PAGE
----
Dirty Shoes

We’ve officially entered into the season of increasing darkness – not merely politically but because of the planet’s tilt. My teenager, home early from school, slouches at the kitchen table and moans about the gray. I advise her to head out for a run in the rain. She’ll return, pink-cheeked, and far more cheery, her running shoes smeared with greasy mud on their soles.

Post-election, all these words have surfaced again, the same ones Vermonters use over and over – community, persistence, hope – words that are distressingly meaningless without tangible action. How do our footprints mark our paths? For my daughter who will mature to adulthood under a new administration, I’m going to keep advising her to muddy your feet, girl. In my garden, the johnny-ups are yet blooming amongst the weeds.

I’ve been reading Scholastique Mukasonga’s Cockroaches, her memoir of growing up in Rwanda, and that’s all I’m going to write about this slim, powerful book.

The ultimate measure of a man is not where he stands in moments of comfort and convenience, but where he stands at times of challenge and controversy.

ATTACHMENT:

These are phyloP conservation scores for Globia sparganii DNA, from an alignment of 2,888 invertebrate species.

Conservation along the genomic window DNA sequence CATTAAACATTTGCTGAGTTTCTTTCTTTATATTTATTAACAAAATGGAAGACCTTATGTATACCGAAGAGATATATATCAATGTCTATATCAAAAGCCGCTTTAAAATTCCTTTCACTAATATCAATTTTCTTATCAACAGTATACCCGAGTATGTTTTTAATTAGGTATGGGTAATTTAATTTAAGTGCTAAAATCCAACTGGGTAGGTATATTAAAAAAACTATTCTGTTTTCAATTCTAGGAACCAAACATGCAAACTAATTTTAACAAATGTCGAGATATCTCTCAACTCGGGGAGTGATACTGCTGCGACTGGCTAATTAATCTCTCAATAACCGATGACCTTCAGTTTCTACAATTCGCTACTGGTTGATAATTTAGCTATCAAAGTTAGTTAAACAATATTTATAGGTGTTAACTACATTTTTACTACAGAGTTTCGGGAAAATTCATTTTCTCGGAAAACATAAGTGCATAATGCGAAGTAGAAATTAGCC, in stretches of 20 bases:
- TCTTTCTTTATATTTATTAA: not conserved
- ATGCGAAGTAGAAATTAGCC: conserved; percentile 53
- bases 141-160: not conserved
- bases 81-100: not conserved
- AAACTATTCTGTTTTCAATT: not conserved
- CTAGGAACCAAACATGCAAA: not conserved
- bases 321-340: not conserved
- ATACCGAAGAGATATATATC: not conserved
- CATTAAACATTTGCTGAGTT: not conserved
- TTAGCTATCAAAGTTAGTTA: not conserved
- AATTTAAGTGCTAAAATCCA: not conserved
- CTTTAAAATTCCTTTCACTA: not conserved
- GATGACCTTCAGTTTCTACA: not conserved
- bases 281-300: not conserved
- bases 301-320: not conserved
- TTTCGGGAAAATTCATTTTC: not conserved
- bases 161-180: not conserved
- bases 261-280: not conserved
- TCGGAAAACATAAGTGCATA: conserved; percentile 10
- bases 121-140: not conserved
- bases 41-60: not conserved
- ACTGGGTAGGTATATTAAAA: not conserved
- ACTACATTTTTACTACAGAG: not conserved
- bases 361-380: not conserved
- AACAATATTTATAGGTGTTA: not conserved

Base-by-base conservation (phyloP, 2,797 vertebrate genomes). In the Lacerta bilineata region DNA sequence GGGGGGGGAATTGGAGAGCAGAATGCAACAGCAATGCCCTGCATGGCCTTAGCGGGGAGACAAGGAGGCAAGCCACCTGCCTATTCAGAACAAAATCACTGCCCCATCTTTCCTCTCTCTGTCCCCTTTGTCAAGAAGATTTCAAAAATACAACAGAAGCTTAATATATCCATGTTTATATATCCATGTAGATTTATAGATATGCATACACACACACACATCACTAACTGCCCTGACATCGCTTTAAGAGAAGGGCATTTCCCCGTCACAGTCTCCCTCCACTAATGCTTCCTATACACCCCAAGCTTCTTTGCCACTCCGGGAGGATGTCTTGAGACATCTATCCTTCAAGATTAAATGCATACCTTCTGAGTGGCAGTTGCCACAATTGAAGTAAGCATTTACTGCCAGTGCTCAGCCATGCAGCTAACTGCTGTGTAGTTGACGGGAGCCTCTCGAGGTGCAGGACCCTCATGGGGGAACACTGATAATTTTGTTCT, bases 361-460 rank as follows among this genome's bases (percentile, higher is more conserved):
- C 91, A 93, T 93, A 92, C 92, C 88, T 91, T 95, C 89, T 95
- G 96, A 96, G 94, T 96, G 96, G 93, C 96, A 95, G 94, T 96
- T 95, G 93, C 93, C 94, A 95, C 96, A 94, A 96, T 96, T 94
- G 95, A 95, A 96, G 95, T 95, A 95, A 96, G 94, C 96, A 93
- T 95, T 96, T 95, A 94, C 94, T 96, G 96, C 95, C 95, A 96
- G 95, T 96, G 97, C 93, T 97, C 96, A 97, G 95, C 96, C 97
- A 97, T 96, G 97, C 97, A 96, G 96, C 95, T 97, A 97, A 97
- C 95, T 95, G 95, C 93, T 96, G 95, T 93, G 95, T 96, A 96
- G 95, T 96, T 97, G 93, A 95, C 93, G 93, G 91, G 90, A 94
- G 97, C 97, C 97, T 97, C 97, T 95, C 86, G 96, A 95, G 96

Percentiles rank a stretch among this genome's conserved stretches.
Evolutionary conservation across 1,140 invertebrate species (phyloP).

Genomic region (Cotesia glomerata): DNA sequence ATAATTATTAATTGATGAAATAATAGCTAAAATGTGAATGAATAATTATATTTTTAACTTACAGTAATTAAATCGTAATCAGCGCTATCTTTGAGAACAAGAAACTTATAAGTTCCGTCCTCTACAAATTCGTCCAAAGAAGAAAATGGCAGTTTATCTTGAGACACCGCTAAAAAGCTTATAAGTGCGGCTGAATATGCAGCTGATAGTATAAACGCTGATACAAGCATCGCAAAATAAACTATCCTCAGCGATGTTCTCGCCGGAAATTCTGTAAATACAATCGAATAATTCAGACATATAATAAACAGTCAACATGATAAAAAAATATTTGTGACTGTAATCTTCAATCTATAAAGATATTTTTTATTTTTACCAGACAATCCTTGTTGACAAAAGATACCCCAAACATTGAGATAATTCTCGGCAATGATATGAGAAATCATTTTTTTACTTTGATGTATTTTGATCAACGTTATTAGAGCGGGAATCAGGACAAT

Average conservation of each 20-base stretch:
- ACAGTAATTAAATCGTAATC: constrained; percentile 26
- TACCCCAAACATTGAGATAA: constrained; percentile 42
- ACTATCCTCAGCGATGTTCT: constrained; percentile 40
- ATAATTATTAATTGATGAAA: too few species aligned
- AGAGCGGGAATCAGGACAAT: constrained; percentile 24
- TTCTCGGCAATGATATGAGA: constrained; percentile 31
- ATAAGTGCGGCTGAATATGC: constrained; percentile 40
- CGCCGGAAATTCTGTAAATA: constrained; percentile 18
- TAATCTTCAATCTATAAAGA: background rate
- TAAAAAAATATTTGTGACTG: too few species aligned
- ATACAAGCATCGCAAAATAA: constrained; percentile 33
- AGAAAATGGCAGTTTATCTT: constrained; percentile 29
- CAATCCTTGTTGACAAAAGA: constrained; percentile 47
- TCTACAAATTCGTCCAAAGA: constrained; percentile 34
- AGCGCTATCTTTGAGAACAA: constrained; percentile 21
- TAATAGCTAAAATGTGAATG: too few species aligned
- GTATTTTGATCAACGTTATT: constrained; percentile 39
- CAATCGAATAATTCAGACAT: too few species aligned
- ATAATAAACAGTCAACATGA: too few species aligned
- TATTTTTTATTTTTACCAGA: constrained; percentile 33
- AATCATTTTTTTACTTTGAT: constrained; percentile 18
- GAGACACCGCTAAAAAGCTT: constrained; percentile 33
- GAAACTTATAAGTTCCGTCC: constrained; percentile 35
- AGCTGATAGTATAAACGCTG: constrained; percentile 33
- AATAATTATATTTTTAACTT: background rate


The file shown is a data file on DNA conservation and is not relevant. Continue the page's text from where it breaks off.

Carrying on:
– Martin Luther King, Jr.


November color


About Brett Ann Stanciu

A writer and sugarmaker, Brett Ann lives with her two daughters in stony soil Vermont. Her novel HIDDEN VIEW was published by Green Writers Press in the fall of 2015. Let my writing speak for itself.
This entry was posted in mothering and tagged , , , , , . Bookmark the permalink.

Leave a Reply

Fill in your details below or click an icon to log in:

WordPress.com Logo

You are commenting using your WordPress.com account. Log Out /  Change )

Google photo

You are commenting using your Google account. Log Out /  Change )

Twitter picture

You are commenting using your Twitter account. Log Out /  Change )

Facebook photo

You are commenting using your Facebook account. Log Out /  Change )

Connecting to %s